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Henryk Mikolaj GÓRECKI (b. 1933)
Symphony No.3, Symphony of Sorrowful Songs, op.36 (1977) [48:56]
Christine Brewer (soprano)
Atlanta Symphony Orchestra/Donald Runnicles
rec. 10 June 2008, Symphony Hall of the Woodruff Arts Center, Atlanta, Georgia. DDD
TELARC CD80699 [48:56] 
Experience Classicsonline


I reviewed what I think was the first ever Western recording of this work (Stefania Woytowicz/Berlin Radio Symphony Orchestra/Wlodzimierz Kamirski – Schwann VMS 1615 – recorded 10–12 March 1982, Jesus–Christus–Kirche, Berlin) for Records and Recording nearly thirty years ago! At that time it seemed so exciting, a work so simple in material and execution, so beautiful and moving, so sublime, that I was quite “blown away” by it – to coin a phrase. Over the years I have never lost my affection for it. My ardour, however, has cooled somewhat, and the last time I heard the piece, which must have been in 1994 in St David’s Cathedral in Cardiff, it still packed a big emotional punch. In that large space the music really spoke to a packed audience. It seems incredible that 15 years have passed since I heard this piece for, listening to it again for this review, it all seemed so familiar. Classic FM did its bit to popularize the music and got the Dawn Upshaw/London Sinfonietta/David Zinman CD into the charts. I seem to recall that a moment from the slow movement appeared in a TV commercial (!) but apart from this latter the music has passed me by.
 

Having listened to this new recording, several questions need to be asked. 

Is the work as fine a piece as it seemed to be last time I heard it? Yes, it is, to some extent. It still works as a piece of music, even if it seems to be somewhat twee in its emotional world, and it doesn’t really run the gamut of emotional experience as I once thought it did. 

Does it speak to the listener? Yes it does, and it is, no matter what I might think of it nearly thirty years on, quite an experience.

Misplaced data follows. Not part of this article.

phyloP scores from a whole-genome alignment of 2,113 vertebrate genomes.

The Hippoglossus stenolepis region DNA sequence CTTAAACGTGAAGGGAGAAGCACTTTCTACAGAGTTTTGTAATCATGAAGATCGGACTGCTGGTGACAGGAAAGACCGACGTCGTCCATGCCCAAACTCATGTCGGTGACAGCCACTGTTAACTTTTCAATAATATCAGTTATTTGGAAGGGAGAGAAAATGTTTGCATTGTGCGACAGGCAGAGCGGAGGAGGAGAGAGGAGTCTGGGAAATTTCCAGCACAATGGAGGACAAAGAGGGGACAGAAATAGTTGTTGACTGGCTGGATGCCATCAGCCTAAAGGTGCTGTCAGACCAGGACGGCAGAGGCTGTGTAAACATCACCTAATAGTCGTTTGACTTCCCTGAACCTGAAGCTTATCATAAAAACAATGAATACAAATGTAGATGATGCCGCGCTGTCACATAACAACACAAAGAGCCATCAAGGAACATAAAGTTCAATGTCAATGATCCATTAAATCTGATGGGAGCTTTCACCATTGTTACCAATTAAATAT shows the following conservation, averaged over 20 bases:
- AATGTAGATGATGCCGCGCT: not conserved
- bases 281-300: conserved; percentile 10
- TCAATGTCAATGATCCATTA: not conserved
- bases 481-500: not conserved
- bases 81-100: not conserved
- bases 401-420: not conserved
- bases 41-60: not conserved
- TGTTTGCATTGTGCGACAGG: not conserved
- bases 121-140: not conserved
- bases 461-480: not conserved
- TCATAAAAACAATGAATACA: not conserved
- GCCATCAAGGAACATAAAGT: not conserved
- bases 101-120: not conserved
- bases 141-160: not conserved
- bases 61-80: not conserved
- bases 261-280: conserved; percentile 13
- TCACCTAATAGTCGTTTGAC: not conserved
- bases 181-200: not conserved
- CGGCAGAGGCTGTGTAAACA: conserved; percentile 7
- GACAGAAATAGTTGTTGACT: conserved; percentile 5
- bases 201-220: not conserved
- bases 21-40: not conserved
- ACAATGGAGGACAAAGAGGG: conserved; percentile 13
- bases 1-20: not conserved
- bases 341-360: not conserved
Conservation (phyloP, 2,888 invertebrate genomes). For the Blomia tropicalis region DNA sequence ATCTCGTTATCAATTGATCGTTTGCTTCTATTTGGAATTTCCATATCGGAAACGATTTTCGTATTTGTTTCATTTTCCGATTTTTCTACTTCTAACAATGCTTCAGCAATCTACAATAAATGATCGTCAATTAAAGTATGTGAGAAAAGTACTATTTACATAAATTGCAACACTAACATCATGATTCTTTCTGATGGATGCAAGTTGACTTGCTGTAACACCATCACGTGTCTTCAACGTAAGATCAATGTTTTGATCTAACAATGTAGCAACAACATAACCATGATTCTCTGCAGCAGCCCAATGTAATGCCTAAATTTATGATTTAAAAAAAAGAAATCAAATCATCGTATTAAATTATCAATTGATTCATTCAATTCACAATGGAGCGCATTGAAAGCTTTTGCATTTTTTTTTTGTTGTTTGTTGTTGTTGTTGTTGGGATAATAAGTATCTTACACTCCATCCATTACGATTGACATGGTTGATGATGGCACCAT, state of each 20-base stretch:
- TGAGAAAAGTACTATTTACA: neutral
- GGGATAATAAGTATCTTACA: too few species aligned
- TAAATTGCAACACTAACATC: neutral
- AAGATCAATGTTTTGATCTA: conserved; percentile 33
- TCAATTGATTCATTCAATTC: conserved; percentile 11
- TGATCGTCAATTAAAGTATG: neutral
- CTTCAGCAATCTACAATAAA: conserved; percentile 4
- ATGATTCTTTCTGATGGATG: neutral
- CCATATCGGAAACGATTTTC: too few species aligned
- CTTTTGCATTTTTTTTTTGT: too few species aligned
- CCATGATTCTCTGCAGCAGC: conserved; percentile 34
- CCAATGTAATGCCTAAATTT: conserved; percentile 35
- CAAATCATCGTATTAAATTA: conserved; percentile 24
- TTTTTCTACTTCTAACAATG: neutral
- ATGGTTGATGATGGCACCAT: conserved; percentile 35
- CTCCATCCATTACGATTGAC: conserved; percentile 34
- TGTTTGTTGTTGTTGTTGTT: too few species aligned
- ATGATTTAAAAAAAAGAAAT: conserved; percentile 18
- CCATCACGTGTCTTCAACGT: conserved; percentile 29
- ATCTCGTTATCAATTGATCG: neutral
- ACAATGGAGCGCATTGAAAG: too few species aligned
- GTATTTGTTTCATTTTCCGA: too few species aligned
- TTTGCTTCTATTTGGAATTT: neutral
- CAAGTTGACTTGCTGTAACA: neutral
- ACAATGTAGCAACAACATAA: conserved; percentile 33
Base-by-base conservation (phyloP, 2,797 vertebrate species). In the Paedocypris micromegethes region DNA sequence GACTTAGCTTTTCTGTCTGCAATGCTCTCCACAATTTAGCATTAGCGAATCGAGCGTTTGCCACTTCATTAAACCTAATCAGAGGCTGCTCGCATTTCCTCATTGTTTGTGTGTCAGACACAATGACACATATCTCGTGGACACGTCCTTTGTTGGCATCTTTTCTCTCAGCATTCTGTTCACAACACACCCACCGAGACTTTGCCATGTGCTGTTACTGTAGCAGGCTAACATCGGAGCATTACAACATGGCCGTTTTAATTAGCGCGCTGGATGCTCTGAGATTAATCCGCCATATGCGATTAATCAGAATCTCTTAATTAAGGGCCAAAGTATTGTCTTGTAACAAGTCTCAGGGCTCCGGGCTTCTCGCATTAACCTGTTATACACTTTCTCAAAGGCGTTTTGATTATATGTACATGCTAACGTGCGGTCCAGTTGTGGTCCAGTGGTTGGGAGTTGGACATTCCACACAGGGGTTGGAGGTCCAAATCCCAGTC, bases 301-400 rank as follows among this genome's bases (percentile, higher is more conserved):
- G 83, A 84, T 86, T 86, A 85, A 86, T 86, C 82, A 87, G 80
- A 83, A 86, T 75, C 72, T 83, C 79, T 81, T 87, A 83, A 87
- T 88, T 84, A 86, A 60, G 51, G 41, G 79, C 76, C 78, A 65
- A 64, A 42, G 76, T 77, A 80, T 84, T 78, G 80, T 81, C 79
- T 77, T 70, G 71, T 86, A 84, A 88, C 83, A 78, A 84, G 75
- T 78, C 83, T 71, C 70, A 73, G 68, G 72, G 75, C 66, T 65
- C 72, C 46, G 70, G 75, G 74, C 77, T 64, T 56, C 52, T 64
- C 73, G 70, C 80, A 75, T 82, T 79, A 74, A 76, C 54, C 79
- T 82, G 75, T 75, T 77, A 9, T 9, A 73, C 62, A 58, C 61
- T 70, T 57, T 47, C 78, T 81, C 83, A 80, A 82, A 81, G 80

Is it worth your investing three quarters of an hour of your time in listening to the work? Without any fear of contradiction I have to say yes it is, for it is still a beautiful edifice, and the sounds are quite gorgeous. There is no reason why a new generation should not discover this work and get a huge amount of pleasure from it. 

Ultimately, like Ravel’s Bolero, it’s a piece you won’t want to hear too often - there isn’t enough substance for repeated hearings, but every so often it’s worth dipping into. 

The big question is do we really need a new recording of this work, which, at one time, seemed to be ubiquitous. The answer is yes and no. I do not know exactly how many times it’s been recorded but, like John Tavener’s The Protecting Veil (another meditative, easy listen, but with much less meat than this work), it’s been done many times – as recently as 2007 by the Royal Philharmonic Orchestra. The Atlanta Symphony is a fine band and in this recording it sounds glorious – the strings are full and very sumptuous, and you’d be forgiven for thinking this to be a Symphony for Strings, for of the winds and brass – there’s four flutes (two of them also playing piccolos), four clarinets, two bassoons and two contra bassoons, four horns and trombones, which add support but you’d be hard pressed to notice them – the bassoons and contra bassoons only play 12 bars and the trombones 9 bars in the first movement only – and the general wash of string sound is apt to make you miss the other instruments. Although the work doesn’t require virtuoso playing – it is in slow tempi throughout – it does need a virtuoso conductor to make sure that the long, slow, lines are kept moving and the piece doesn’t grind to a halt, which it could so easily do. Runnicles directs a fine performance and allows Christine Brewer to emote her small part when necessary. But here is the stumbling block for me – Brewer’s voice is far too big and fruity for this music. As the overall work is gentle and meditative the last thing it needs is a diva giving it all she’s got. This might not bother some, but it is wrong and the intimacy of Gorecki’s simple settings are out of proportion with the rest of the piece. 

In the long run a lot will depend on what you want and how you see this work. If you don’t know it then this will probably please you as much as any of the other versions – you pays your money and takes your chance – but if you want a heart-felt version of the utmost simplicity then this isn’t for you because of the singing. The exposition of the orchestral part, however, is as good as any I have ever heard.

Bob Briggs


 


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